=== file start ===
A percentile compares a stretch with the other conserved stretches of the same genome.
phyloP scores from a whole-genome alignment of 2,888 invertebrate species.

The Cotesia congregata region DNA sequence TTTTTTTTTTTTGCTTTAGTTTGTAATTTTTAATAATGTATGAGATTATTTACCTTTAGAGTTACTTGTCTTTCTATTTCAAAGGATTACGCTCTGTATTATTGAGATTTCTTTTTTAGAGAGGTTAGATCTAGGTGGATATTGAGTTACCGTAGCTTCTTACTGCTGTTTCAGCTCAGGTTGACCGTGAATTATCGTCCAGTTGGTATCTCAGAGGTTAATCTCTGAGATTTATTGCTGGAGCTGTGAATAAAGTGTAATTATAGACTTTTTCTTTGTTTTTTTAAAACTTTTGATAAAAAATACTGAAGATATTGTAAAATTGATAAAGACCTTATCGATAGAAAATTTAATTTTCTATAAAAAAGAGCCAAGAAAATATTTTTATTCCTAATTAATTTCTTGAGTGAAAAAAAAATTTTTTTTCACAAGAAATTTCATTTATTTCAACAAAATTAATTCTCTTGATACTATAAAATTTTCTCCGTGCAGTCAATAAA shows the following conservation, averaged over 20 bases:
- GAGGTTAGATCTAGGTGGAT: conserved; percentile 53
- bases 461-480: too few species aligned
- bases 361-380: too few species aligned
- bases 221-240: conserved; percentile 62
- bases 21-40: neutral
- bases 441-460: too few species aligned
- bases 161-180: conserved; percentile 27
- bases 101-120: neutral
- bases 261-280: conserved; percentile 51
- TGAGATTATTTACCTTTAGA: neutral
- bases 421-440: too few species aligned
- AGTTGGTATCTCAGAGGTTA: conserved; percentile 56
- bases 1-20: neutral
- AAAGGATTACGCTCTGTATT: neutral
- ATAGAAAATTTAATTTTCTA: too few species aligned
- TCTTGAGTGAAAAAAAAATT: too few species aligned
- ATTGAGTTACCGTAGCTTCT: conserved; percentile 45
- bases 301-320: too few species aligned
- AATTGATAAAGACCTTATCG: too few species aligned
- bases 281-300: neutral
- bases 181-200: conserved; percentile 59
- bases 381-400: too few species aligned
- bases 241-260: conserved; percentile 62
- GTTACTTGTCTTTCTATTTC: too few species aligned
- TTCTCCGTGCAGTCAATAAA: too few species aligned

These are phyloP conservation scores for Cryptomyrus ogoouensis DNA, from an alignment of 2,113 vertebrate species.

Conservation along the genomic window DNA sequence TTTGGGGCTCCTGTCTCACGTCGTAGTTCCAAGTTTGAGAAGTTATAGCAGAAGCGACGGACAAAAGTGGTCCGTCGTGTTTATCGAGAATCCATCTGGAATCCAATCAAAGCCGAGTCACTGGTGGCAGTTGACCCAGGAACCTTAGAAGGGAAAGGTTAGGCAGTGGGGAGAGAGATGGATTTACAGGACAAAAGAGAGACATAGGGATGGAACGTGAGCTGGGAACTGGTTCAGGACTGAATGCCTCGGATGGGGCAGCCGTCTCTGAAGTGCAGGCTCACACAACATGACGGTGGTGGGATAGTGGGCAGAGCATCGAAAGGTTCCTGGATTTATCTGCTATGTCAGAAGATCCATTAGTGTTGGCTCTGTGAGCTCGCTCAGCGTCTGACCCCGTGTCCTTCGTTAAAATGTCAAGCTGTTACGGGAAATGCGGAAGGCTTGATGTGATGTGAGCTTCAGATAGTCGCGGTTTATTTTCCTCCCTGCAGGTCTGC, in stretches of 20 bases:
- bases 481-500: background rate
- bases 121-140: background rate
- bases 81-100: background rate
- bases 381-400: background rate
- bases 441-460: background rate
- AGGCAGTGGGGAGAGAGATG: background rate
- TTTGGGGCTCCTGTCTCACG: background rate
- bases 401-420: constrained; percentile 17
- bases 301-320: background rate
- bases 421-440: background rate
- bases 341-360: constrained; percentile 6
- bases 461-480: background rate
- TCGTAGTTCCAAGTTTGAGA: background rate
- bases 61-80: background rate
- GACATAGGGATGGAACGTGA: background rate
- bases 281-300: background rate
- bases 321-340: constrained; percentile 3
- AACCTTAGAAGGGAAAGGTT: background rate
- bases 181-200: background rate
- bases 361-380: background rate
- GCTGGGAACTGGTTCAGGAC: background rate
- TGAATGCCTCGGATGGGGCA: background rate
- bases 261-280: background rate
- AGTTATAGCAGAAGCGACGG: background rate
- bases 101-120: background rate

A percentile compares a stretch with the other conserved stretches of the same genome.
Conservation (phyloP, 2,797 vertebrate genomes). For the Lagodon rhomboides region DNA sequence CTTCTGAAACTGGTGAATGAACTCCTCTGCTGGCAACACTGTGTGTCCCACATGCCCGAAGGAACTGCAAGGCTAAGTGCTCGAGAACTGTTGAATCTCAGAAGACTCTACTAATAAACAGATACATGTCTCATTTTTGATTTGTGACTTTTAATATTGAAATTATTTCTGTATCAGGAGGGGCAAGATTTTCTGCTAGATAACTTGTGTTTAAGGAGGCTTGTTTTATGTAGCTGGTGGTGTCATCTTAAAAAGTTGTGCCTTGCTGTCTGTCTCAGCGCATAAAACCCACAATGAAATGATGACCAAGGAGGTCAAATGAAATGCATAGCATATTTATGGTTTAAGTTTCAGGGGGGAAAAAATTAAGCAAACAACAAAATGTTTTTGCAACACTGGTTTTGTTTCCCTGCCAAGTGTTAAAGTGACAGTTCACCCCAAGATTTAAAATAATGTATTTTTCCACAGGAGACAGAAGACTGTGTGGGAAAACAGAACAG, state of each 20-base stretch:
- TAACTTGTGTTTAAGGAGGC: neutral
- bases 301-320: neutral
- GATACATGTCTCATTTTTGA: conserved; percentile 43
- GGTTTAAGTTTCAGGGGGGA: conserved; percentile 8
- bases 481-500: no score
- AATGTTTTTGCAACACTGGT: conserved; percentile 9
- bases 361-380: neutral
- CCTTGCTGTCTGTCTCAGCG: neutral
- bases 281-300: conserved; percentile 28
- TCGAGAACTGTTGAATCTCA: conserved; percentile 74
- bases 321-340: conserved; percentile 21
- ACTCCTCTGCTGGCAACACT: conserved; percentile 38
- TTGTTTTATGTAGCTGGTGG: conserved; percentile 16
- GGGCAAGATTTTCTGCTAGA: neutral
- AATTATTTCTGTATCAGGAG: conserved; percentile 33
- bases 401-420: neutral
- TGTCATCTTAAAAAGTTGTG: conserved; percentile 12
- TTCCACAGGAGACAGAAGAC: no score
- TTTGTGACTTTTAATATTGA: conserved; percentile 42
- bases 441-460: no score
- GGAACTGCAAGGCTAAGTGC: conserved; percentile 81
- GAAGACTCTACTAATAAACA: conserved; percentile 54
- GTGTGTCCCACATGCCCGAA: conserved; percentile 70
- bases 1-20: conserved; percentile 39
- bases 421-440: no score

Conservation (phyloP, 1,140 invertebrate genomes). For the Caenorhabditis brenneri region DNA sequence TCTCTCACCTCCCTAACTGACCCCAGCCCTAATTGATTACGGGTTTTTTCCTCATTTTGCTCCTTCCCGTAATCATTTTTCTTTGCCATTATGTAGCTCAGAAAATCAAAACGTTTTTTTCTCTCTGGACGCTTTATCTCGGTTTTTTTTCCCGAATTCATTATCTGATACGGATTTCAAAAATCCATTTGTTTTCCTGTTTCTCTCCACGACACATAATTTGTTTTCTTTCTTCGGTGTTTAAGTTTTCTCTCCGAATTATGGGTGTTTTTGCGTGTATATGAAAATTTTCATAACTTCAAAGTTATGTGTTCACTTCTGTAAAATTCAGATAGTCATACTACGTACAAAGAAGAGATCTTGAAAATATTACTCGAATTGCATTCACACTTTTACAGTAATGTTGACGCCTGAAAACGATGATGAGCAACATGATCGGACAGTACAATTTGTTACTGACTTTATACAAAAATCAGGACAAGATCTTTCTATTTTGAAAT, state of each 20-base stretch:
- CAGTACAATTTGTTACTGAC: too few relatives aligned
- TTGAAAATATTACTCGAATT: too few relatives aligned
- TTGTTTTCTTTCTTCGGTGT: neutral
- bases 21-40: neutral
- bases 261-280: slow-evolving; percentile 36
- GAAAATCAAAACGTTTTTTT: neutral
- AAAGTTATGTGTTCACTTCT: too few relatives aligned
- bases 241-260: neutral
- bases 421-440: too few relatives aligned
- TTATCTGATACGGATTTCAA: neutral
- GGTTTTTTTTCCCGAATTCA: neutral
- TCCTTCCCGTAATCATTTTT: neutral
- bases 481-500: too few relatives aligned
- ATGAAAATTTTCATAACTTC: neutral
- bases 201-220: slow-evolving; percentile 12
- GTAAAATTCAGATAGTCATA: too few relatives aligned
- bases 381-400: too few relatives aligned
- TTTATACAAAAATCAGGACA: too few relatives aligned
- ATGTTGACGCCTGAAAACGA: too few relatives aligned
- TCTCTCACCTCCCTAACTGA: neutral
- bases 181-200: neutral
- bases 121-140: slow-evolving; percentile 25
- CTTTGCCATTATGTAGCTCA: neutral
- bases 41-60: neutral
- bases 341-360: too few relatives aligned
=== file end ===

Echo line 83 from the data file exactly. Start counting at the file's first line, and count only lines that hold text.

Conservation (phyloP, 1,140 invertebrate genomes). For the Caenorhabditis brenneri region DNA sequence TCTCTCACCTCCCTAACTGACCCCAGCCCTAATTGATTACGGGTTTTTTCCTCATTTTGCTCCTTCCCGTAATCATTTTTCTTTGCCATTATGTAGCTCAGAAAATCAAAACGTTTTTTTCTCTCTGGACGCTTTATCTCGGTTTTTTTTCCCGAATTCATTATCTGATACGGATTTCAAAAATCCATTTGTTTTCCTGTTTCTCTCCACGACACATAATTTGTTTTCTTTCTTCGGTGTTTAAGTTTTCTCTCCGAATTATGGGTGTTTTTGCGTGTATATGAAAATTTTCATAACTTCAAAGTTATGTGTTCACTTCTGTAAAATTCAGATAGTCATACTACGTACAAAGAAGAGATCTTGAAAATATTACTCGAATTGCATTCACACTTTTACAGTAATGTTGACGCCTGAAAACGATGATGAGCAACATGATCGGACAGTACAATTTGTTACTGACTTTATACAAAAATCAGGACAAGATCTTTCTATTTTGAAAT, state of each 20-base stretch: